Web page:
Throughout her work, there is a swimming feeling of the subliminality of Obeah, an undercurrent of negotiation to return to equilibrium despite the continued oppression and resistance faced. Lorde created movements and disturbances with her verbs, nouns, and their citizenry, where the normal flow of events and energy moved beyond convention—dismantling, disrupting—insomuch that she knew that somewhere, somehow, and sometimes, balance was being sought and called for. This technique can also be seen as a type of divination, forecasting and bringing to light scales of justice.

Grandmother Audre’s practice was shamanic and prophetic. As an ancestor looking over us, I know that somewhere, somehow, she is crafting words of affirmation to deepen our survival, balm to care for our weary hearts, and salves to call in the tenacity and essence of resistance.


  1. Alexander Giraldo, Obeah: The Ultimate Resistance in Slave Resistance, A Caribbean Study, Miami: Miami University, 2014. Disponible en: (Consultado el 26 de marzo de 2021).

  2. Don Rojas, “Capitalism—A System Born of Slavery” en Caricom Reparations Commission, Sección Essays and Speaches, 18 de octubre de 2018. Disponible en: (Consultado el 26 de marzo de 2021).

  3. Hilary McD. Beckles, “Capitalism, Slavery and Caribbean Modernity”, en Callaloo – Eric Williams and the Postcolonial Caribbean: A Special Issue, vol. 20, no. 4, otoño, 1997, pp. 777-789. Disponible en: (Consultado el 26 de marzo de 2021).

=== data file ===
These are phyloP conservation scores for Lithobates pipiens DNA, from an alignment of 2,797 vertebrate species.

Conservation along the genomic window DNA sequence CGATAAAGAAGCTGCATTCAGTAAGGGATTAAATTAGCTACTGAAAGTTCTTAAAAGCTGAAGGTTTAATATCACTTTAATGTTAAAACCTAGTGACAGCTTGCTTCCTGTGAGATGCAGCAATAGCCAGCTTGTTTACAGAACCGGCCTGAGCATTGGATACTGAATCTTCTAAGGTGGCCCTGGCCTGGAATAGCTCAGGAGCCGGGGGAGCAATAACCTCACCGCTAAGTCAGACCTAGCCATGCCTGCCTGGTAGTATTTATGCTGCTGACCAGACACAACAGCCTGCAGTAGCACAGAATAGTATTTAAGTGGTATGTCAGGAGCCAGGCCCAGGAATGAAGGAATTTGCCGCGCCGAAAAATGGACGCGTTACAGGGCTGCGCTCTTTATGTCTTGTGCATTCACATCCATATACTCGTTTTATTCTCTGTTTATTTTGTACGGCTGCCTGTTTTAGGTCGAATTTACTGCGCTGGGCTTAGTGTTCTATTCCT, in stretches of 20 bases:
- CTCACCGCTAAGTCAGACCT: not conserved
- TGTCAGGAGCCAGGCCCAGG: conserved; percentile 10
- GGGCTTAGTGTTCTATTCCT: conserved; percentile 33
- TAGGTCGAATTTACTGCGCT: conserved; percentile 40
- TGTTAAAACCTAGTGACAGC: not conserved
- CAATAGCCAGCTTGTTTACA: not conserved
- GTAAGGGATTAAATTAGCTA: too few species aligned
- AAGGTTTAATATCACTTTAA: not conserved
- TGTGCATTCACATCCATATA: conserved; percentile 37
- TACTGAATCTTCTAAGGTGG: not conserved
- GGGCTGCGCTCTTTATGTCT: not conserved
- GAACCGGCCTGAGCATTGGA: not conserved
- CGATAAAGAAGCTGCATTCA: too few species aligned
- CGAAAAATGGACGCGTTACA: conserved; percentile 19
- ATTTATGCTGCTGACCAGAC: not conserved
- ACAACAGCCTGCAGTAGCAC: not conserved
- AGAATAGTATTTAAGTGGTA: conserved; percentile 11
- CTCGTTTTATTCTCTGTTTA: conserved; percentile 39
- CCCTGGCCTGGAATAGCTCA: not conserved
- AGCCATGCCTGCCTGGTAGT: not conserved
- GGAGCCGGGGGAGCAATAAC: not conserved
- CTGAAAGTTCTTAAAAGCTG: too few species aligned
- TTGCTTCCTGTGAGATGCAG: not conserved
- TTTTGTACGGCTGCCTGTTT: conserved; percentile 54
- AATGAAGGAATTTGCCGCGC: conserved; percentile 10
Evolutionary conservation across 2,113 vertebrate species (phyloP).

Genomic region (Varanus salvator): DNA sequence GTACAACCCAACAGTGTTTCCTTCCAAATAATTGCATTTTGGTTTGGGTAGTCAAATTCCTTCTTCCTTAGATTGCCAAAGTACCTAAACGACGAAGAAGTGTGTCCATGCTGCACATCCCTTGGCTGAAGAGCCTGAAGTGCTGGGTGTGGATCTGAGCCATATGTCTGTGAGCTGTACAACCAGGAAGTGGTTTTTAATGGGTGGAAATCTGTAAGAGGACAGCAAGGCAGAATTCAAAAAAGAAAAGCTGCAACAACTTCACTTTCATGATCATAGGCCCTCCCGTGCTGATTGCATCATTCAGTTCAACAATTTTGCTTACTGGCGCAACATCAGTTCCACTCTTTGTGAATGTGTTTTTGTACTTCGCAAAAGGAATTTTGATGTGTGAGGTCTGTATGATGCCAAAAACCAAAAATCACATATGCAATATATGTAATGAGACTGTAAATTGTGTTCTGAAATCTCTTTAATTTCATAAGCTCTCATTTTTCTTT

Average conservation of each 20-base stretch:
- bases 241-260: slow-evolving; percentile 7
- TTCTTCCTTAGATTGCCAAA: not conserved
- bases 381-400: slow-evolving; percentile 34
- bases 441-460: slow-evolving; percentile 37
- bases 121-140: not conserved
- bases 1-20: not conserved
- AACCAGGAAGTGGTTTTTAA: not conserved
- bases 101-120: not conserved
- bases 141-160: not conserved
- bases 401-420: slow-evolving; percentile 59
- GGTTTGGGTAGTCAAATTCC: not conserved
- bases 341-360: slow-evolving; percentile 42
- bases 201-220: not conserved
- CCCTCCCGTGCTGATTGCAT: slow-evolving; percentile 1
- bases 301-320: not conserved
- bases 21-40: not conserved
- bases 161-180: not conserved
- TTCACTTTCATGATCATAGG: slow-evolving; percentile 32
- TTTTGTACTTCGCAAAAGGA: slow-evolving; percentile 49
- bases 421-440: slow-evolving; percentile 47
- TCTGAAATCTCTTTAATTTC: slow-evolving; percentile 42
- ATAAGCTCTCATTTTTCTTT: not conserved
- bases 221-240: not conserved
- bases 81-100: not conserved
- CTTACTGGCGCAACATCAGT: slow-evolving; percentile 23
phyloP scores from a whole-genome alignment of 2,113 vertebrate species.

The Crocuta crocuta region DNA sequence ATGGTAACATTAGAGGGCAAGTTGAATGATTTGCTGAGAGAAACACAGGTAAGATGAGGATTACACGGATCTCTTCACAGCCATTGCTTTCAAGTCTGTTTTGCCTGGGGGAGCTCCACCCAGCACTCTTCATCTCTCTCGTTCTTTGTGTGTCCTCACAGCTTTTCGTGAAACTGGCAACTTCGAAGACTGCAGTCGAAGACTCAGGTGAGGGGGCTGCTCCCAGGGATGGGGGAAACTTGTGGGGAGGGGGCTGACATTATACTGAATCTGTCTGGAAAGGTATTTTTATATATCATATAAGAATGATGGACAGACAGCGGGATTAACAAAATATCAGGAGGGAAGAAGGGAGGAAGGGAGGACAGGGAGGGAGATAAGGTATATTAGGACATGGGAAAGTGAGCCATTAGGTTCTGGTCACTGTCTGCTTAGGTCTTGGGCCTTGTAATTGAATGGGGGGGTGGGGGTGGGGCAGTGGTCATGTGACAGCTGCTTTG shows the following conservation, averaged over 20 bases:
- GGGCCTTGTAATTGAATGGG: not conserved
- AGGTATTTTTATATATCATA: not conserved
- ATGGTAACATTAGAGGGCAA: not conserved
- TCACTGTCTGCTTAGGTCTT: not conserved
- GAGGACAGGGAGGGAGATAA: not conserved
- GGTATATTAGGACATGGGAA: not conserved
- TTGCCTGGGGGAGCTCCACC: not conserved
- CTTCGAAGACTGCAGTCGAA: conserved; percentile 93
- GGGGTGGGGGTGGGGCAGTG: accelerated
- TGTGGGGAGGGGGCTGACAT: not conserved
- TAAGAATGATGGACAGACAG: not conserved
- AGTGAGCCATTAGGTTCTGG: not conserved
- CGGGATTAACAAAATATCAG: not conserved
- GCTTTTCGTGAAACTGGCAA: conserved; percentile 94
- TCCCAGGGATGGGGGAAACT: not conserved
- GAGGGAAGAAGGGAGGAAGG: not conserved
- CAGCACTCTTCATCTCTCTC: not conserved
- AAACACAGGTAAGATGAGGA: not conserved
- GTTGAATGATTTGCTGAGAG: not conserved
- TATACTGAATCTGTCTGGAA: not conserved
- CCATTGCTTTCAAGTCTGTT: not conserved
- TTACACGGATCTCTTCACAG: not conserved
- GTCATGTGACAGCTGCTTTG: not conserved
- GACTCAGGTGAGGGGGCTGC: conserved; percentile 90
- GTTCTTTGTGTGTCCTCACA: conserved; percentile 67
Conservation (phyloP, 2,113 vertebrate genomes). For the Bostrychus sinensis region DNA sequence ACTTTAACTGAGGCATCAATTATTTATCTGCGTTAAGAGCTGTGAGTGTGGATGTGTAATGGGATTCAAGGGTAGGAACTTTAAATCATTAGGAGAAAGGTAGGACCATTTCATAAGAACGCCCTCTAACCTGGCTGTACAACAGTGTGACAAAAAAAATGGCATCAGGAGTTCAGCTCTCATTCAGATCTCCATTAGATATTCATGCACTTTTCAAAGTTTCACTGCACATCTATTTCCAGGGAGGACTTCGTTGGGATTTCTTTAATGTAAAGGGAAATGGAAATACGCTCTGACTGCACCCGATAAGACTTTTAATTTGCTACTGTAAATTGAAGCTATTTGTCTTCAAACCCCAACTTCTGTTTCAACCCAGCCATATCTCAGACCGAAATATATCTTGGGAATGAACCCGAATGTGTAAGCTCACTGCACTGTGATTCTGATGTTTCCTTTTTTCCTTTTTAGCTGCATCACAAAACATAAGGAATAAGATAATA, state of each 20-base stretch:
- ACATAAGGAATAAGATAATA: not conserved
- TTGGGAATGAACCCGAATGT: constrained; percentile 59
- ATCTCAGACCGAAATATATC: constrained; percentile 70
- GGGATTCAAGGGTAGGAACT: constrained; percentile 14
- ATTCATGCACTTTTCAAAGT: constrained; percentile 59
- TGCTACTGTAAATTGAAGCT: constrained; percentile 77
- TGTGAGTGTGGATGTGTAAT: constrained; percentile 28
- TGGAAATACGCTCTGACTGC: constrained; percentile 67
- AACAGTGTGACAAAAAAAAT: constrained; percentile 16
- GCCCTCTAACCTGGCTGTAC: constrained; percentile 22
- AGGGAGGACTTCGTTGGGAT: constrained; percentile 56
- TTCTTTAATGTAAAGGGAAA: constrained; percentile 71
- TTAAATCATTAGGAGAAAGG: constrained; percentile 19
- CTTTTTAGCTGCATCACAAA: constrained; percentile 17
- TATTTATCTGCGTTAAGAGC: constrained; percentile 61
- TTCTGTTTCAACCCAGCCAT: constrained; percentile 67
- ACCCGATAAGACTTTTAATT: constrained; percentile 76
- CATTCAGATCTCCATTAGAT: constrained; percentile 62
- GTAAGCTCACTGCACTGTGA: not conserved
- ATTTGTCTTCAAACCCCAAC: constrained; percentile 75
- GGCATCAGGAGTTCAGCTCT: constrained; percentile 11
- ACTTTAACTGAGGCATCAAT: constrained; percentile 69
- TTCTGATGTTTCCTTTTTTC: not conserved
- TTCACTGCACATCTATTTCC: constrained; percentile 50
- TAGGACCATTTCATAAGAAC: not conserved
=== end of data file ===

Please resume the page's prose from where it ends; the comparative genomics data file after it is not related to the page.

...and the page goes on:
4. Pachamama es la diosa madre en los sistemas de creencias indígenas de la Cordillera de los Andes. Su nombre literalmente significa “Madre Mundo” y está asociada con la tierra y la fertilidad.

  5. Simon Lewis y Mark Maslin, Defining the Anthropocene, Nature Press, no. 519, 2015, pp. 171-180.

  6. Term penned by Guatemalan sociologist Gladys Tzul Tzul.

  7. The following former British Caribbean island colonies achieved independence during a more than 20 year period starting in the early ’60s and ending in the early ’80s: Jamaica (1962), Trinidad and Tobago (1962), Barbados (1966), Guyana (1966), The Bahamas (1973), Grenada (1974), Dominica (1978), St. Lucia (1979), St. Vincent and the Grenadines (1979), Antigua and Barbuda (1981), Belize (1981), and St. Kitts and Nevis (1983).

  8. Animism is the belief that objects, places, and creatures all possess a distinct spiritual essence. Potentially, animism perceives all things—animals, plants, rocks, rivers, weather systems, human handiwork, and perhaps even words—as animated and alive.

  9. “What is Obeah?” Early Caribbean Digital Archive (ECDA), Northwestern University. Available in: (Accessed on March 16, 2021)

  10. Diana Paton, The Cultural Politics of Obeah: Religion, Colonialism and Modernity in the Caribbean World. (Cambridge: Cambridge University Press, 2015).